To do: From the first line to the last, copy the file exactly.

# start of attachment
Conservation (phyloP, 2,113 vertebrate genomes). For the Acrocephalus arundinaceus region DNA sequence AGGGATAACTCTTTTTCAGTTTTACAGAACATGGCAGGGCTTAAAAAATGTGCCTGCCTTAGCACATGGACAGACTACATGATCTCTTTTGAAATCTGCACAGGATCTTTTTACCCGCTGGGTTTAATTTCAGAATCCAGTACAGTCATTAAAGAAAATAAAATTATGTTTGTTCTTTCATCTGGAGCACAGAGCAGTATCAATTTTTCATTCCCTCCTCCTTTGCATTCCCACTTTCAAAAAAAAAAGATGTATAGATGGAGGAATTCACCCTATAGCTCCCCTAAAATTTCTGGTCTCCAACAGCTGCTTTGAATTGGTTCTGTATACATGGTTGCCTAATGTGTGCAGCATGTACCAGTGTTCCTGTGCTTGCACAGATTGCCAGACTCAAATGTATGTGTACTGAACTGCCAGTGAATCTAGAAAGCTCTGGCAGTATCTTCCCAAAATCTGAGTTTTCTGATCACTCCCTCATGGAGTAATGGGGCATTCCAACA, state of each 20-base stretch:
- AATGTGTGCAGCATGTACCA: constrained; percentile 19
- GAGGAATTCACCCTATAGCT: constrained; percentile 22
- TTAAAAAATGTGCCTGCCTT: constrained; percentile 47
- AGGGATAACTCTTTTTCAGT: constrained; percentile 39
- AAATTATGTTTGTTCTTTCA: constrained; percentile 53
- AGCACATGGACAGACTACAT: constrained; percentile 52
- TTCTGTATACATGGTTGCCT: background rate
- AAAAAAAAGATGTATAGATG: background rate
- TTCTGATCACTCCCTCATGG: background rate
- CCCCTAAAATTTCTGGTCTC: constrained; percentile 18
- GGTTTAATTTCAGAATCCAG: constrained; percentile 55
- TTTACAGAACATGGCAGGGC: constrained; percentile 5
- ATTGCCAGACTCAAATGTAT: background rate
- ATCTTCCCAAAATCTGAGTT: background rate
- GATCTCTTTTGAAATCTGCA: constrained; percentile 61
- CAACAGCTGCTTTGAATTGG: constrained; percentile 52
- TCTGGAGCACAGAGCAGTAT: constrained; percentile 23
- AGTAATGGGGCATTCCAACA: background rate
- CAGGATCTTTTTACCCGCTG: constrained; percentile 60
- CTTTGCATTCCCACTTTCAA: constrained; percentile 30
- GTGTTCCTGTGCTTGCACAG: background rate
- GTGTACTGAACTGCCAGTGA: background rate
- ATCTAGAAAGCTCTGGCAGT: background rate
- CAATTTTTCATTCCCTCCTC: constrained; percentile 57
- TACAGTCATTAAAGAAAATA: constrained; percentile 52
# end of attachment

Conservation (phyloP, 2,113 vertebrate genomes). For the Acrocephalus arundinaceus region DNA sequence AGGGATAACTCTTTTTCAGTTTTACAGAACATGGCAGGGCTTAAAAAATGTGCCTGCCTTAGCACATGGACAGACTACATGATCTCTTTTGAAATCTGCACAGGATCTTTTTACCCGCTGGGTTTAATTTCAGAATCCAGTACAGTCATTAAAGAAAATAAAATTATGTTTGTTCTTTCATCTGGAGCACAGAGCAGTATCAATTTTTCATTCCCTCCTCCTTTGCATTCCCACTTTCAAAAAAAAAAGATGTATAGATGGAGGAATTCACCCTATAGCTCCCCTAAAATTTCTGGTCTCCAACAGCTGCTTTGAATTGGTTCTGTATACATGGTTGCCTAATGTGTGCAGCATGTACCAGTGTTCCTGTGCTTGCACAGATTGCCAGACTCAAATGTATGTGTACTGAACTGCCAGTGAATCTAGAAAGCTCTGGCAGTATCTTCCCAAAATCTGAGTTTTCTGATCACTCCCTCATGGAGTAATGGGGCATTCCAACA, state of each 20-base stretch:
- AATGTGTGCAGCATGTACCA: constrained; percentile 19
- GAGGAATTCACCCTATAGCT: constrained; percentile 22
- TTAAAAAATGTGCCTGCCTT: constrained; percentile 47
- AGGGATAACTCTTTTTCAGT: constrained; percentile 39
- AAATTATGTTTGTTCTTTCA: constrained; percentile 53
- AGCACATGGACAGACTACAT: constrained; percentile 52
- TTCTGTATACATGGTTGCCT: background rate
- AAAAAAAAGATGTATAGATG: background rate
- TTCTGATCACTCCCTCATGG: background rate
- CCCCTAAAATTTCTGGTCTC: constrained; percentile 18
- GGTTTAATTTCAGAATCCAG: constrained; percentile 55
- TTTACAGAACATGGCAGGGC: constrained; percentile 5
- ATTGCCAGACTCAAATGTAT: background rate
- ATCTTCCCAAAATCTGAGTT: background rate
- GATCTCTTTTGAAATCTGCA: constrained; percentile 61
- CAACAGCTGCTTTGAATTGG: constrained; percentile 52
- TCTGGAGCACAGAGCAGTAT: constrained; percentile 23
- AGTAATGGGGCATTCCAACA: background rate
- CAGGATCTTTTTACCCGCTG: constrained; percentile 60
- CTTTGCATTCCCACTTTCAA: constrained; percentile 30
- GTGTTCCTGTGCTTGCACAG: background rate
- GTGTACTGAACTGCCAGTGA: background rate
- ATCTAGAAAGCTCTGGCAGT: background rate
- CAATTTTTCATTCCCTCCTC: constrained; percentile 57
- TACAGTCATTAAAGAAAATA: constrained; percentile 52